Laptops vs Tablets: What will you buy in 2023?

Laptops are better than tablets for me, but I understand why people are drawn to tablets. They're useful to some of you, but a laptop is just a better fit for some of us. I want to type on a physical keyboard when I want to type and I don't want to use the touch screen if I'm not on my phone. The best tablets are the iPads, but even they don't compare to a good laptop in my opinion. Relax, I'll explain.

iPads are better than Chromebooks as far as capability. Chromebooks are popular in schools because they're an affordable way for students to access the educational software they need, but they're not as good as traditional laptops. It goes right back to capability.

When deciding whether to purchase a tablet or a laptop, it is important to weigh the pros and cons of each option before you shell out the money. Tablets boast efficient battery life, a user-friendly operating system, they're more portable and lightweight, and the camera is usually better on something like an iPad. However, the touch keyboard uses screen space, external accessories can be costly, and the device can overheat with overuse. Laptops, on the other hand, offer a physical keyboard, more processing power, and a larger screen. To the credit of tablets, laptops are typically heavier and bulkier.

Ultimately, the decision comes down to personal preference and what type of tasks you will be using the device for.

If you need a larger screen? Laptop

Need something more portable for taking notes? Tablet

Need to type more often than not? Laptop

Need a lightweight device to mount and control devices from? Tablet

Need to work on multiple things at once? Laptop

Need a lightweight device to do your artwork? Tablet

Gaming? Both! Streaming has made it easy for us to access our favorite console-quality games from any device, but you're paying more if you want to hardwire a tablet.

If you want to settle for something in the middle, both roads cross at a good lightweight 2-in-1 but be prepared to pay. A good 2-in-1 can easily cost you over $1,200 unless you score a factory refurbished option, which on a side note are the laptops that you end up with anyway if you have a warranty and you're outside of a particular window. 

If the system is a brick out of the box, they owe you a brand-spanking new replacement. If the system is past a certain period, you're getting a factory-refurbished replacement. You can't go wrong because any issues are no longer an issue due to the part(s) being fully replaced with a new one. The exterior is usually pre-existing, but little to no marks may appear on the product. Companies won't tell you this, but that gives you an idea of what goes on behind the scenes.

I'm a traditional laptop guy, but another member of the team prefers a good 2-in-1 as long as he can actually draw on the screen. So that's where the benefit for tablet users comes in. If you can't use a pen on the screen, you're better off sticking with tablets like the iPad, but if a 2-in-1 can marry the things you need from both devices you have the best of both.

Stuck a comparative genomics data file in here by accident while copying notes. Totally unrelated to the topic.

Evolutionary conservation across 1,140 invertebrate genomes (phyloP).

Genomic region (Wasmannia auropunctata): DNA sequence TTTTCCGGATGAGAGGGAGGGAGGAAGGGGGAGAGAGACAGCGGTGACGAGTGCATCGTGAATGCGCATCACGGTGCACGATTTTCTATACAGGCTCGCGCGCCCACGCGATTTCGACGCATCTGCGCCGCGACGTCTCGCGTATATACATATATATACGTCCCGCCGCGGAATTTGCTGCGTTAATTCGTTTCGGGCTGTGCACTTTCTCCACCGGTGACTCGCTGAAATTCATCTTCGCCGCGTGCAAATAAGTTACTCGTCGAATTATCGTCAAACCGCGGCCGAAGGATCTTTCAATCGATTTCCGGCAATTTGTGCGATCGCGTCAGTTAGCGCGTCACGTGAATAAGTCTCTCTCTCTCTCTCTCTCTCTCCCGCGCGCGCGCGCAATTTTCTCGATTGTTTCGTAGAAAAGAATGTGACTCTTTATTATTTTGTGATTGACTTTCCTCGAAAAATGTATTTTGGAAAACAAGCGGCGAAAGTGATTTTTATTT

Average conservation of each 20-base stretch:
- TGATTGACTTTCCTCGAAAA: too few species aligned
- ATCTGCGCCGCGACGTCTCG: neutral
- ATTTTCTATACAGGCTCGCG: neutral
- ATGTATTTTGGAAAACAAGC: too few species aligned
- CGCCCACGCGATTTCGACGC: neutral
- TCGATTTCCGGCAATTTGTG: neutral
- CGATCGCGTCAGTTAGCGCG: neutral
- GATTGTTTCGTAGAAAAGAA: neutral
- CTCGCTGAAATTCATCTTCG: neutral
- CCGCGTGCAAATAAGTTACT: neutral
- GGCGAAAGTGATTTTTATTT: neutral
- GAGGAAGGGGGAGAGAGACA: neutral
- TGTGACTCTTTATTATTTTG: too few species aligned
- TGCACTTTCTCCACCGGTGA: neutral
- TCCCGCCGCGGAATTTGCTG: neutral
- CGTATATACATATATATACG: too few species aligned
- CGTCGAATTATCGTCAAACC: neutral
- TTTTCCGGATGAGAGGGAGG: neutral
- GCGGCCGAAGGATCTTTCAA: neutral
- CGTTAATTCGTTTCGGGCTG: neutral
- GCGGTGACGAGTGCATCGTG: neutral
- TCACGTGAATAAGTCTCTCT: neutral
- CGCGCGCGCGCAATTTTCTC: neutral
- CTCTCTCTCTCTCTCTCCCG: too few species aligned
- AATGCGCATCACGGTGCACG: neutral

I think Microsoft comes the closest with the Surface Pro because you can detach the keyboard, it runs standard Windows, and it has a pen.

Here are the specs for the Surface Pro 9's $1,399.99 option:

  • 12th Gen Intel Core i7
  • Intel Iris Xe Graphics
  • Windows 11 Home
  • WiFi
  • 13" Display (2880 X 1920)
  • 16GB RAM
  • 256GB SSD
  • 2 USB-C Thunderbolt 4 Ports
  • No Microsoft Office, although I prefer a one-time purchase over 365
  • Weight 1.95lbs
  • 15.5 Hour Battery
  • 1 Month Xbox Game Pass Ultimate

  • Surface Pro Signature Keyboard - $107.99 (Additional)
  • Surface Slim Pen 2 - $92.99 (Additional)

You're looking at $1,600.97 if you want to get the true 2-in-1 experience.

What we know as the traditional 2-in-1 is usually a laptop that cannot detach the keyboard, and one that I've identified in a similar price range is from Lenovo.

Here are the specs for the Yoga 7i's $1,399.99 option:

  • 12th Gen Intel Core i7
  • Intel Arc A370M 4GB GDDR6 Graphics
  • Windows 11 Home 64
  • WiFi
  • 16" Display (2560 X 1600)
  • 32GB RAM
  • 1TB SSD
  • HDMI
  • 2 USB-A 3.2 Gen 1 Ports
  • 2 USB-C Thunderbolt 4 Ports
  • SD Card Reader
  • Weight 4.19lbs
  • 65W Power Supply, 4-Cell 71 WHr Battery (Is my guess since that's the one in a lesser unit)
  • 3 Months Xbox Game Pass

  • Lenovo Active Pen 2 - $44.99 (Additional)

You're looking at $1,444.98 if you want to add the pen and make it worth it.

I don't want to crap on other tablets, but I don't want to serve up any fluff either. So I'll acknowledge some other tablets worth considering:

Galaxy Tab S7 FE, delivers a very nice Android experience with an S Pen included at no extra charge. This tablet has a good 12.4" LTPS 60Hz display, a Qualcomm SDM778G Octa-core processor, up to 8GB RAM, and a Li-Ion 10090mAh battery. This tablet weighs in at 1.34lbs, which is $552.16 before taxes. If I needed a tablet, I would go for something like this if I couldn't score an iPad.

Amazon Fire HD 10 Plus (2021), is an affordable tablet that gives you a pretty good battery life to enjoy eBooks, web browsing, enjoying shows, gaming through Luna, mobile games, and notable apps at $179.99. You can't use an active pen on these tablets, but Amazon needs to get with the program if they want to make the device even better. The Fire HD 10 Plus has a 9.73" X 6.53" screen and weighs in at 16.5oz.

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